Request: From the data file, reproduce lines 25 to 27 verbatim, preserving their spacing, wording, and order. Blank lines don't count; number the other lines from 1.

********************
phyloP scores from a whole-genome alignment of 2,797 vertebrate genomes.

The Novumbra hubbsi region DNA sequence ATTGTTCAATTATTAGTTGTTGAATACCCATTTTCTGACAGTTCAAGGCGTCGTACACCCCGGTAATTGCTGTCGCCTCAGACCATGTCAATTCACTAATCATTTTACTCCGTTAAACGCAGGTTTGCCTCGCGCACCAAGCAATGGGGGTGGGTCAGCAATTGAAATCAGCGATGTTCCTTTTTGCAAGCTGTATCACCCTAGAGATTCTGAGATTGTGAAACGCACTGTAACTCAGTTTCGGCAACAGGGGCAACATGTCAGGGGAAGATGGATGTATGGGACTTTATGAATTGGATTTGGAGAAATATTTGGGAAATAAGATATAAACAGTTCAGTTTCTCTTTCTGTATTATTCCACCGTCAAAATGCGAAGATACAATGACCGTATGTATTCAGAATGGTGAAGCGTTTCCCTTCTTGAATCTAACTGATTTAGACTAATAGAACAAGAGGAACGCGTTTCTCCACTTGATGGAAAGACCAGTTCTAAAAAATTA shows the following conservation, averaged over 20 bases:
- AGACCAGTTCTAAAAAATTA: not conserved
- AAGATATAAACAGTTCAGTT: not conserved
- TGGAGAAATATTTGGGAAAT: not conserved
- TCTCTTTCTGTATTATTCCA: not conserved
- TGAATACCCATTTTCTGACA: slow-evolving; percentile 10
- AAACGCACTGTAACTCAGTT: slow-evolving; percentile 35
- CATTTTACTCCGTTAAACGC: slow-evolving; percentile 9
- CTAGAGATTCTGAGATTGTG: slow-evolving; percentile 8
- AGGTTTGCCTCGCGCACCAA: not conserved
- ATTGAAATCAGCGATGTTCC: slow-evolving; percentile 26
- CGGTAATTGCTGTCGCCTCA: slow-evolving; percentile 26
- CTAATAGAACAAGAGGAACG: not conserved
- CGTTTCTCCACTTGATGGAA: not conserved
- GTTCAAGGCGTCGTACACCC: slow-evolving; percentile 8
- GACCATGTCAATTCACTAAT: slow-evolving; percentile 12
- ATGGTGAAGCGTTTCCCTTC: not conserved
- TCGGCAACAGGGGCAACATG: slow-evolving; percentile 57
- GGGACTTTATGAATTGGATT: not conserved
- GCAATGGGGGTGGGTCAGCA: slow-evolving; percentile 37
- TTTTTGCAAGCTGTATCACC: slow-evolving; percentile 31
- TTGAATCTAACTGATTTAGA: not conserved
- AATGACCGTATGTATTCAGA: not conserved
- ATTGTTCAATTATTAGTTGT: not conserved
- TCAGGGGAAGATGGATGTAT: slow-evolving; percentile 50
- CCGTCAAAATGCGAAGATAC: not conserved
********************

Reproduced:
- ATTGTTCAATTATTAGTTGT: not conserved
- TCAGGGGAAGATGGATGTAT: slow-evolving; percentile 50
- CCGTCAAAATGCGAAGATAC: not conserved